What worries me is that in a year or two we’ll all be sitting round asking: “why didn’t they just do a really simple implementation of the obviously awesome electronic-paper and sell it cheap to seed take-up of the book format?” or “why didn’t they get Apple to do it?”. Having said that, I would like one (Amazon PR people looking for UK bloggers to try it out might be reading this).

And while we’re talking about Amazon and Apple, have you seen this quite brilliant and painstaking bit of brand demolition using an Amazon list? Someone explain to me the peculiar network dynamic that makes an Amazon list the right weapon for this whinge.

Pic from Esther Dyson’s photostream.

Trivial, fabric-of-everyday-life stuff really

Isetta bubble car by www.flickr.com/photos/melkin/

Ordinary-sized people riding around in truck-sized 4X4s now look as silly as the fat blokes in bubble cars we used to laugh at in 70s sketch shows.

AND I think they should put a ‘thank you’ button on those automated check-outs in supermarkets. I miss saying ‘thank you’ (and I guess the machine could be programmed to say ‘you’re welcome’ back).

AND I think we’ve arrived at saturation for TV ads involving groups (sometimes crowds) of ordinary people completing funny/whimsical tasks or assembling funny/whimsical objects (current examples from Orange, Guinness and Sony have pushed me over the edge). Enough (and where are all the bloody photos of fat blokes in bubble cars now that I need one?).

Beating child labour

The Gap (and lots of other Western businesses) have invested a lot of money in systems to monitor supplier labour practices because they don’t like to be thought of as ‘the child labour people’ (at The Gap they employ 90 people for this purpose and fired 23 suppliers last year for failure to comply). It’s not working, though. Child labour is pervasive and resilient: kids are still in the labour market in their millions and many of them serve Western consumers directly.

Some communities are tolerant of child labour and others have had it forced on them by economic collapse and by the pressures of demand from wealthy economies. A long period of prosperity in the Western economies hasn’t helped: that giant sucking sound is ballooning demand for more and cheaper goods from millions of Western consumers. Manufacturing in developing countries will continue to draw children into work in their thousands because the demand for what they make is unending.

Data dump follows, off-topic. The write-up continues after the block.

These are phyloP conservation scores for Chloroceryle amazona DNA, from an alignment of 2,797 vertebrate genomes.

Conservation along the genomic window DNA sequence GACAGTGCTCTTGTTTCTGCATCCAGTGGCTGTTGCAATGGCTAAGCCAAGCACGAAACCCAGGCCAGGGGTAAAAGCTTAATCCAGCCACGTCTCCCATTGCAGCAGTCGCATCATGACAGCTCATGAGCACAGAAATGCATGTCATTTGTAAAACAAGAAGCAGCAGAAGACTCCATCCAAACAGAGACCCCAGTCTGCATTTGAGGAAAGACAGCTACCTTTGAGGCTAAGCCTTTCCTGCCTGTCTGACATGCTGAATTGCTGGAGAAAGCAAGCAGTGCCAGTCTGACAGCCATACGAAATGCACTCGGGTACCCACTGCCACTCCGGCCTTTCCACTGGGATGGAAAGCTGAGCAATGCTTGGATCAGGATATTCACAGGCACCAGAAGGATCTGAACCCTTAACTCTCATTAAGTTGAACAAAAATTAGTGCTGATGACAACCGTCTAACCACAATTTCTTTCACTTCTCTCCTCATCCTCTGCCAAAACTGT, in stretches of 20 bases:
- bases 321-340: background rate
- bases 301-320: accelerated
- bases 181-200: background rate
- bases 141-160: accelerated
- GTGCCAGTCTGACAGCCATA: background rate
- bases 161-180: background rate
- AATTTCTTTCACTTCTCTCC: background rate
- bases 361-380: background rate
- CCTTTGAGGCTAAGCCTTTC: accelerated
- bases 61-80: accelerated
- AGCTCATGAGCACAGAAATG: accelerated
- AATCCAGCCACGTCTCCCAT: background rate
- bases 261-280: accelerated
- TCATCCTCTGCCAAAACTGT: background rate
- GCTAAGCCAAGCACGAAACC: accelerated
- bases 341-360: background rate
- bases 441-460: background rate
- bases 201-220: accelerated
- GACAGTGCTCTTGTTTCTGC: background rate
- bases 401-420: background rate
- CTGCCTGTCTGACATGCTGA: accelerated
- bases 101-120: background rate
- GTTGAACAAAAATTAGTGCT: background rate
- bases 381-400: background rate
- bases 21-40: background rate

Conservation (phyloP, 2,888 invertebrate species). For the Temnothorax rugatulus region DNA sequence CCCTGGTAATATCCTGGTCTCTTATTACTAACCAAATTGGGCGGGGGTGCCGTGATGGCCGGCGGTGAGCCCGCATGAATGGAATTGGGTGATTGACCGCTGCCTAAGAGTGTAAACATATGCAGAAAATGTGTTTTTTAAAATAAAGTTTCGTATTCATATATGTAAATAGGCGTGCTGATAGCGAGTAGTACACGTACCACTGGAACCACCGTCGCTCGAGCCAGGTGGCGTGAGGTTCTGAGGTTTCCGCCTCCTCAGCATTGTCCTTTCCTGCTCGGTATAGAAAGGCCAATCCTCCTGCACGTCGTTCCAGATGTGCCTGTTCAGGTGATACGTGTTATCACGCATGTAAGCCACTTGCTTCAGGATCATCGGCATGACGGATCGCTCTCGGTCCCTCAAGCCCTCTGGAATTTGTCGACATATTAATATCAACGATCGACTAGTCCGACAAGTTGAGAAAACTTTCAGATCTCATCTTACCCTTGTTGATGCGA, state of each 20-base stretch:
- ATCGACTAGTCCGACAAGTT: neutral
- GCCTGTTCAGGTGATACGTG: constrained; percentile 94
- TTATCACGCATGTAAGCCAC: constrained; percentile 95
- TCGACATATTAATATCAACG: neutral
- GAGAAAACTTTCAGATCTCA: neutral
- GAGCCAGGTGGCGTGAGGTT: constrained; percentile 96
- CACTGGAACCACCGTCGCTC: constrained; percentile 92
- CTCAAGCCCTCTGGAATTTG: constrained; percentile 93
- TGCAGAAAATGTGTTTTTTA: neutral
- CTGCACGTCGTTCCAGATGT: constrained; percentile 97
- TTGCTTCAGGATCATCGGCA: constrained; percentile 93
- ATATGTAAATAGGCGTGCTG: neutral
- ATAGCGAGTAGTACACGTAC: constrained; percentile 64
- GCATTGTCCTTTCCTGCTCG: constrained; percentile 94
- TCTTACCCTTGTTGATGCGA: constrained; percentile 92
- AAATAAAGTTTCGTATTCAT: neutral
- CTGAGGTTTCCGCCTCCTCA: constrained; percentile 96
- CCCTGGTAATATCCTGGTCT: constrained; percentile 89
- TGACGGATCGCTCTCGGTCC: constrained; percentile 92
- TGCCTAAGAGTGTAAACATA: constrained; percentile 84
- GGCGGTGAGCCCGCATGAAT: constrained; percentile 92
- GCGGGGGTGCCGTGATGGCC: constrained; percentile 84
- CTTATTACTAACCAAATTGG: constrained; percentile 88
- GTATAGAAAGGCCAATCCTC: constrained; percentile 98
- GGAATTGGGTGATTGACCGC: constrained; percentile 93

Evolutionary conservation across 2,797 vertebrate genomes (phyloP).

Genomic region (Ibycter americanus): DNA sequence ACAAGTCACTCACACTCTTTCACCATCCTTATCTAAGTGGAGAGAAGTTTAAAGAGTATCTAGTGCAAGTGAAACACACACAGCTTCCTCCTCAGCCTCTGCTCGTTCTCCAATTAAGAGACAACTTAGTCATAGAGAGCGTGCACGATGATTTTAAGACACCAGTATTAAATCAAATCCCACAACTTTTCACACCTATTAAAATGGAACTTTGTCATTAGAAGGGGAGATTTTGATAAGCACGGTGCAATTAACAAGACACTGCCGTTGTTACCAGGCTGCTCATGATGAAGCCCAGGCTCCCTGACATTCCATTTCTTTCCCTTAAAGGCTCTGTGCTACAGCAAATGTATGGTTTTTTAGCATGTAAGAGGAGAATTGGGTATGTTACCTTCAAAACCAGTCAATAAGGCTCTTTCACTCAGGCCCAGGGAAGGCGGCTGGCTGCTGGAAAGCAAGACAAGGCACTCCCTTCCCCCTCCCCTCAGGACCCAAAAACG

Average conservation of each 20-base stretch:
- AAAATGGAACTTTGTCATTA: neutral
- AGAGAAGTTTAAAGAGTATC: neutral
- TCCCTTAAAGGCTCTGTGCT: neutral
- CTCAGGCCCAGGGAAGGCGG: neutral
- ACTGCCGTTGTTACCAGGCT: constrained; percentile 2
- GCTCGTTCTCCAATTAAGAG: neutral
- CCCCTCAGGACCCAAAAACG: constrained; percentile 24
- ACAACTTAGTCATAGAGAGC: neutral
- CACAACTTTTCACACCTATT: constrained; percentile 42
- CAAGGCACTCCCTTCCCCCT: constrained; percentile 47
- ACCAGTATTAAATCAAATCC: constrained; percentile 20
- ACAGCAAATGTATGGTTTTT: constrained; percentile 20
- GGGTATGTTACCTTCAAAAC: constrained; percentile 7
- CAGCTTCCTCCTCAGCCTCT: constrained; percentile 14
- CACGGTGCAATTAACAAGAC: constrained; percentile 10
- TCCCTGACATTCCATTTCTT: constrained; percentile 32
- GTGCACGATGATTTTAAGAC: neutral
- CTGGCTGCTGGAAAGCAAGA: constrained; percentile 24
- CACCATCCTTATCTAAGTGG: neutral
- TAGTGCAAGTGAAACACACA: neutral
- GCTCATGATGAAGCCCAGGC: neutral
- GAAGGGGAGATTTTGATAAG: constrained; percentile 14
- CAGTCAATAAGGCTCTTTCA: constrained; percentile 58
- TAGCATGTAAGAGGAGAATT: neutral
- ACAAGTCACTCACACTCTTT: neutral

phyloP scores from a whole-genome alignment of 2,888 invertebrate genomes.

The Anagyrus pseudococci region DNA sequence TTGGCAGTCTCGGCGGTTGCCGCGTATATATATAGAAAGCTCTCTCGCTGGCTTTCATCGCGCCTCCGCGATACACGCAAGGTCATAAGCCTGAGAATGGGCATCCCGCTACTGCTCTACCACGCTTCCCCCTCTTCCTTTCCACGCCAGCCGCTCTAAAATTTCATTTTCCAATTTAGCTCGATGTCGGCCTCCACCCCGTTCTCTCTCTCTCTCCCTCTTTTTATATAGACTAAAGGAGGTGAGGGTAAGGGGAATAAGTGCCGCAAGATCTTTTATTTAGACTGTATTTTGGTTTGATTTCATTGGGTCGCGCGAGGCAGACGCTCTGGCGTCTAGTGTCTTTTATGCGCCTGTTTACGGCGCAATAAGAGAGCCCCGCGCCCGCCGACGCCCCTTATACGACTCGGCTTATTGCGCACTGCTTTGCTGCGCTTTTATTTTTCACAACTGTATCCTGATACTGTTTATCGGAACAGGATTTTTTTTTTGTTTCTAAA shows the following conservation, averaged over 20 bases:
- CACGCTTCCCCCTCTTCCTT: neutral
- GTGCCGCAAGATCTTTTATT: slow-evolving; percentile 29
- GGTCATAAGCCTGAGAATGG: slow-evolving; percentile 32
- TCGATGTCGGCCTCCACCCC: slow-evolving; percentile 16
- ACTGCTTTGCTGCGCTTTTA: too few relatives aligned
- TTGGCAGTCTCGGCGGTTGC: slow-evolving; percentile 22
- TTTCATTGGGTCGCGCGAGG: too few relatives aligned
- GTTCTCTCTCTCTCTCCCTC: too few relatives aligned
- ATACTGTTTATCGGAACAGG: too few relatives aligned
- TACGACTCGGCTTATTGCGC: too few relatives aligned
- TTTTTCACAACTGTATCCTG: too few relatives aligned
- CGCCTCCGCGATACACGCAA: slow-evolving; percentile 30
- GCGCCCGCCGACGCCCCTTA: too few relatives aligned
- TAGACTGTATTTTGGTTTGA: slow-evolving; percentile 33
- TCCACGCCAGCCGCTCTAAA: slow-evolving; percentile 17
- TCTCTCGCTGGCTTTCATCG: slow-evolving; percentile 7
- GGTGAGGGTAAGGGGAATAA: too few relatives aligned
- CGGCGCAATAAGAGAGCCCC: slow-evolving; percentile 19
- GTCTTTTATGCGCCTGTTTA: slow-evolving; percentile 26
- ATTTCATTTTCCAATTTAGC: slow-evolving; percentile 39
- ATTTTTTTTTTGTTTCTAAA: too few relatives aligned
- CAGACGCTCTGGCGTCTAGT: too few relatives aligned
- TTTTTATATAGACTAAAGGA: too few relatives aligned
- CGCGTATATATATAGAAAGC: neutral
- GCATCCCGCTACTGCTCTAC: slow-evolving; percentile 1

The Gap, Nike and the other businesses who’ve invested millions in supply chain monitoring methods should get together and develop a joint public platform for the suppression of labour market nasties. I’d like them to publish the techniques they’ve developed as the equivalent of open source utilities for policing labour markets. Big businesses have invested in techniques, analytical frameworks, surveillance methods, education and empowerment schemes.

They should package these resources in toolsets for use by others. Everything from Powerpoint presentations in local languages to auditing frameworks, model contracts, supplier incentives and specialist databases. Downloadable, shareable and adaptable resources would spread good practice more quickly and get smaller businesses involved earlier.

If the big firms share the results of their huge defensive investment in anti-child labour measures with other businesses in the supply chain, knowledge and ideas will spread more quickly, small firms who couldn’t historically do formal supply chain monitoring will be able to piggyback the big firms’ investment, spreading resistance to child labour more widely. Exemplary, activist businesses will get a chance to sell their methods to less engaged firms, to explain why it’s important to kick child labour into touch. The effect would be an improved reputation for the whole sector and many more kids kept out of the economy for longer.